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In the endocrine system, hormones produced by glands throughout the body act as chemical messengers to control a variety of body functions. Examples of hormones include estrogens, androgens, and thyroid hormones.
Endocrine disruptors include a wide range of compounds that can interfere with normal hormone function by mimicking or blocking their action, which may cause adverse health effects. Evidence suggests that environmental exposure to endocrine disruptors may cause reproductive and developmental problems in animals; the effect of endocrine disruptors in humans is less clear.
The Food Quality Protection Act of 1996 directed the EPA to screen pesticides and other substances for their potential to affect the endocrine systems of humans. EPA subsequently initiated the Endocrine Disruptor Screening Program and began efforts to standardize and validate test methods to include in the program. EPA and other ICCVAM agencies are currently exploring how high-throughput screening (HTS) approaches can identify potential endocrine disruptors without using animals.
Receptor-based in vitro transactivation assays are effective tools for screening large numbers of samples for endocrine activity. DOI adapted two commonly used human breast luciferase transactivation cell bioassays, the estrogen agonist/antagonist screening VM7Luc4E2 cell bioassay (previously designated BG1Luc4E2) and an androgen glucocorticoid screening assay using the MDA-Kb2 human breast cancer cell line, to 384-well formats for screening of endocrine-active substances. The adaptations include a fast, accurate, and easy measurement of protein amount in each well via the fluorescamine assay, which enhances precision and accuracy of the results and allows identification of cytotoxic agents. Additionally, use of the fluorescamine assay confirmed improved accuracy of luciferase activity in wells along the edge of the plate (the so-called edge effect), thereby increasing usable wells to the entire plate, not just interior wells. Overall, this method increases the utility of these cell bioassays for screening of endocrine-active substances.
NICEATM and EPA scientists developed and validated a defined approach that combines data from 18 HTS assays in an integrated testing strategy to identify chemicals with the potential to interact with the estrogen receptor pathway. Use of this integrated testing strategy was accepted by the EPA in 2015 as an alternative to three assays used in the Endocrine Disruptor Screening Program Tier 1 battery, including the rodent uterotrophic assay.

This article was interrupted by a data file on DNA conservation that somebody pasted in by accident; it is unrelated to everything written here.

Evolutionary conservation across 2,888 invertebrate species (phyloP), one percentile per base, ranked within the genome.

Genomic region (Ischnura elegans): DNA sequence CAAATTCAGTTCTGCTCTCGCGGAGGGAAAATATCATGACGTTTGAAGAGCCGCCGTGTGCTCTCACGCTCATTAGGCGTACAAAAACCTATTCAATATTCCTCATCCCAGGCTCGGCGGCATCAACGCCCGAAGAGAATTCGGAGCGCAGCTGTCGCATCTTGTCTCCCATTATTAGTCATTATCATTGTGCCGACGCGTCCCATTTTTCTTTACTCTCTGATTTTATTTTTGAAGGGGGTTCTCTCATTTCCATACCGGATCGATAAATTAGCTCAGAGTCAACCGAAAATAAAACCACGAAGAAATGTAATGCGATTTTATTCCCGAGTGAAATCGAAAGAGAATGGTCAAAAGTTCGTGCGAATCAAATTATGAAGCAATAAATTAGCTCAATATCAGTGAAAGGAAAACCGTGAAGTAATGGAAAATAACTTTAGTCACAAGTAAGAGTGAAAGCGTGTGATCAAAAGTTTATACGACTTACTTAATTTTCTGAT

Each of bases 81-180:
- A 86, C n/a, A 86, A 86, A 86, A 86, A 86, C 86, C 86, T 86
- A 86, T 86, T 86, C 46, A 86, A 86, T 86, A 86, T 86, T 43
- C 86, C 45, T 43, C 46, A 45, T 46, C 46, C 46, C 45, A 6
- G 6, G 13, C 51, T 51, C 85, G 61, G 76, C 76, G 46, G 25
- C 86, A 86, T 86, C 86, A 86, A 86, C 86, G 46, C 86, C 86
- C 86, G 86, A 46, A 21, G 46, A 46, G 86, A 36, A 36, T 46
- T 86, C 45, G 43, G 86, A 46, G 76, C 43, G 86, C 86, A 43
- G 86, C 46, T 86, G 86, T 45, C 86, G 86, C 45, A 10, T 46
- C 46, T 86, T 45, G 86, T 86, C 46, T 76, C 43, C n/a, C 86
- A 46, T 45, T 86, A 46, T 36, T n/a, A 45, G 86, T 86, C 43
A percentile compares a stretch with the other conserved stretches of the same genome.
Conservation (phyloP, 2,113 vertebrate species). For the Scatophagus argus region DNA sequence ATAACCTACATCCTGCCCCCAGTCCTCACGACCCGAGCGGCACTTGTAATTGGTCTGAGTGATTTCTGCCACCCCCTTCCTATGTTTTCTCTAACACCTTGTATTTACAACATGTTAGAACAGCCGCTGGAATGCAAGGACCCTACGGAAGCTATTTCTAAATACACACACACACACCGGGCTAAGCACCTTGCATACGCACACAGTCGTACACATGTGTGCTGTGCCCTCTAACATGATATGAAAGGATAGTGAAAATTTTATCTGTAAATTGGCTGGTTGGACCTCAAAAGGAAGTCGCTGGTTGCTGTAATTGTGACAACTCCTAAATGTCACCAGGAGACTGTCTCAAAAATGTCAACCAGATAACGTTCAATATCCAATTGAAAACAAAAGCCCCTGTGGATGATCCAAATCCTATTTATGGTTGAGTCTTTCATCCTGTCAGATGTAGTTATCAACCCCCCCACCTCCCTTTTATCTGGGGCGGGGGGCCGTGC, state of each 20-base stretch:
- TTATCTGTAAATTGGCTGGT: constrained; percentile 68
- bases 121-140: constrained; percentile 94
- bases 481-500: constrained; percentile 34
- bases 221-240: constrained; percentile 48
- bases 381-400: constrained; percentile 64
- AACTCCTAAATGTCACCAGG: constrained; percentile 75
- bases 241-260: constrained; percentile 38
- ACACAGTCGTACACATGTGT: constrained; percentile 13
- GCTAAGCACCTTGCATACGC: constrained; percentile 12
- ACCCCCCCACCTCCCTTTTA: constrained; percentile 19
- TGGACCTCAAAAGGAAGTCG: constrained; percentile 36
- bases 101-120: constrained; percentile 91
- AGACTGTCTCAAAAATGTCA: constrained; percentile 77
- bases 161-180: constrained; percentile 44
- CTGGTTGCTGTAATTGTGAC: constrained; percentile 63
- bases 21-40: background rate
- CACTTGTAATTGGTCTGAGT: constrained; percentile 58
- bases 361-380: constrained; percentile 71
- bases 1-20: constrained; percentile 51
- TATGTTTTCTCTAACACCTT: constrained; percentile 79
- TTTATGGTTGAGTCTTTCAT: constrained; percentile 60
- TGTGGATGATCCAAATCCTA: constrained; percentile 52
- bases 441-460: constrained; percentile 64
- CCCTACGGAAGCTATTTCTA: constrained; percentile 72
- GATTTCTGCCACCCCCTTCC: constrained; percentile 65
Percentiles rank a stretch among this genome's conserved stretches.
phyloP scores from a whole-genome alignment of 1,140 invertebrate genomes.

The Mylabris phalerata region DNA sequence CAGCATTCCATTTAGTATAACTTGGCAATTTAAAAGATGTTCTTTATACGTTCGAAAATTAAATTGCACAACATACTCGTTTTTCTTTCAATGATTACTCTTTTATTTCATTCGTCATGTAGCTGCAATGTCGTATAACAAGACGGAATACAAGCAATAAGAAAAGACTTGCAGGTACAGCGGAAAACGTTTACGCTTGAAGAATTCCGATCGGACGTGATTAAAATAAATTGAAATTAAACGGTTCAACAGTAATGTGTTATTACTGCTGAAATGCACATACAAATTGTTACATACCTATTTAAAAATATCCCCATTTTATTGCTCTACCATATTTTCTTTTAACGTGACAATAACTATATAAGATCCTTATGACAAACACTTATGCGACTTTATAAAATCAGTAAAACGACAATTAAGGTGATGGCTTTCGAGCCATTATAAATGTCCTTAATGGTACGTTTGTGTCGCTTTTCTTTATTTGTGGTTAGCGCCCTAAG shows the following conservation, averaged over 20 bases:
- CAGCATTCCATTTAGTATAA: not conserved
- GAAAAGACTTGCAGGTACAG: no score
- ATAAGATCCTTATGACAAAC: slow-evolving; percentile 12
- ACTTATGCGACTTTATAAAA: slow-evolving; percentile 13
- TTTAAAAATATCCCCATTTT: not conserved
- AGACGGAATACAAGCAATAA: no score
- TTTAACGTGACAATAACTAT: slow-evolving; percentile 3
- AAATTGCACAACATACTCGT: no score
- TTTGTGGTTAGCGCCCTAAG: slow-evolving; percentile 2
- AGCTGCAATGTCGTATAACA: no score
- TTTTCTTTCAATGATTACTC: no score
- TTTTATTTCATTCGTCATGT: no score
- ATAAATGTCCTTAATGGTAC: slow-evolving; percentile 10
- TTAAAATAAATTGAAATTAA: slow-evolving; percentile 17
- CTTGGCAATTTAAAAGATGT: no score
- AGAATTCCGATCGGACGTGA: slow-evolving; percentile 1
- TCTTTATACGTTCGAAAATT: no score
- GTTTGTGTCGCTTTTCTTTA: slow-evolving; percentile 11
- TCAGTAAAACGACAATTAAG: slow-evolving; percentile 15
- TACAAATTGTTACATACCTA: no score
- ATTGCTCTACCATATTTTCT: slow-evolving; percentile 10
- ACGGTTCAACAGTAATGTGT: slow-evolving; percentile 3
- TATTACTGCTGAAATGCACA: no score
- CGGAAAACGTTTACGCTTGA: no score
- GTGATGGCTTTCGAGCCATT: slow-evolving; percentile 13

Similarly, NICEATM and EPA scientists developed an integrated testing strategy that combines data from 11 HTS assays with a computational model to identify chemicals with the potential to interact with the androgen receptor pathway. The EPA is currently considering whether this approach, described in a 2017 publication, is potentially useful for replacement of existing Endocrine Disruptor Screening Program tests. EPA anticipates further progress during 2018-2019 to develop and adopt new approach methodologies for Endocrine Disruptor Screening Program testing.
To support the estrogen receptor testing strategy described above, NICEATM created a comprehensive database of high-quality in vivo testing data from rodent uterotrophic studies. This database is available to support validation of other in vitro test methods and computational models of estrogenic activity. Current projects using the database include evaluation of uterotrophic assay study design and variability, and in vitro to in vivo extrapolation to facilitate direct comparison of data from HTS assays in the EPA ToxCast program to high-quality in vivo data. These analyses will provide insights about the reproducibility and variability of uterotrophic data and allow for the evaluation of in vitro assay data utility, including HTS data, for predicting in vivo responses.
NICEATM, EPA, and OECD are currently compiling a similar reference database on rodent Hershberger studies, which will be described in two journal articles to be submitted for publication in 2018. This database will support validation of high-throughput assays to identify androgen-active chemicals.
NICEATM is collaborating with the test method developer CertiChem, Inc., to validate an in vitro test method that uses MDA-Kb2 cells to measure androgen receptor agonist and antagonist activity. Testing of 67 reference chemicals will be completed in early 2018 to characterize the reliability and relevance of the method, and subsequent testing of 30 consumer products will evaluate the utility of the method for testing chemical formulations. The study is planned to run through the end of 2018.